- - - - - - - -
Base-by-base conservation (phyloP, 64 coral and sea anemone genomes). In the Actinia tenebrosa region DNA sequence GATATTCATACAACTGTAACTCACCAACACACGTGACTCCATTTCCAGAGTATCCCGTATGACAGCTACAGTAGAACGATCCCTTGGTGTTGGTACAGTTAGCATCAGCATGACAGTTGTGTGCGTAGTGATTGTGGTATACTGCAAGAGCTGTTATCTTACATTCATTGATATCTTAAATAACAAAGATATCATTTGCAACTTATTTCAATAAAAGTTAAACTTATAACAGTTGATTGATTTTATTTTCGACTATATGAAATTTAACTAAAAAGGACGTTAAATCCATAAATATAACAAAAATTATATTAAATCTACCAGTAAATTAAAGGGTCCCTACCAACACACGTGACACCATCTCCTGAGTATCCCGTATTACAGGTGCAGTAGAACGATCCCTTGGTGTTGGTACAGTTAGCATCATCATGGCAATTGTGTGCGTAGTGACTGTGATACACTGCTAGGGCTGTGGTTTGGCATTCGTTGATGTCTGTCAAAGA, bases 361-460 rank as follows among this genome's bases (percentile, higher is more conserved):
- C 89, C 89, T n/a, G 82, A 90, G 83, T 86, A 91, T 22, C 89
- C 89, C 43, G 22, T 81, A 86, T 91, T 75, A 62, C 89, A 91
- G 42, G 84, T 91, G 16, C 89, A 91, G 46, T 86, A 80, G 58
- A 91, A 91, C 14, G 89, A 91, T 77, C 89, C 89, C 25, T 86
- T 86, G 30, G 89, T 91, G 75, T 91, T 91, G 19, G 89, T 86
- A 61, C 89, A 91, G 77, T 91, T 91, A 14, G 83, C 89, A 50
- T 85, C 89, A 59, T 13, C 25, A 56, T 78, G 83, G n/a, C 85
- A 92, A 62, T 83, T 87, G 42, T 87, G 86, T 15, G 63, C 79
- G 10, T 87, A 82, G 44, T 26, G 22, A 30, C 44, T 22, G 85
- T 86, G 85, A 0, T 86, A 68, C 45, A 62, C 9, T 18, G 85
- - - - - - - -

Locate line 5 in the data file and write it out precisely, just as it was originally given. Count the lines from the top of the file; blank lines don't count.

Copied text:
- A 91, A 91, C 14, G 89, A 91, T 77, C 89, C 89, C 25, T 86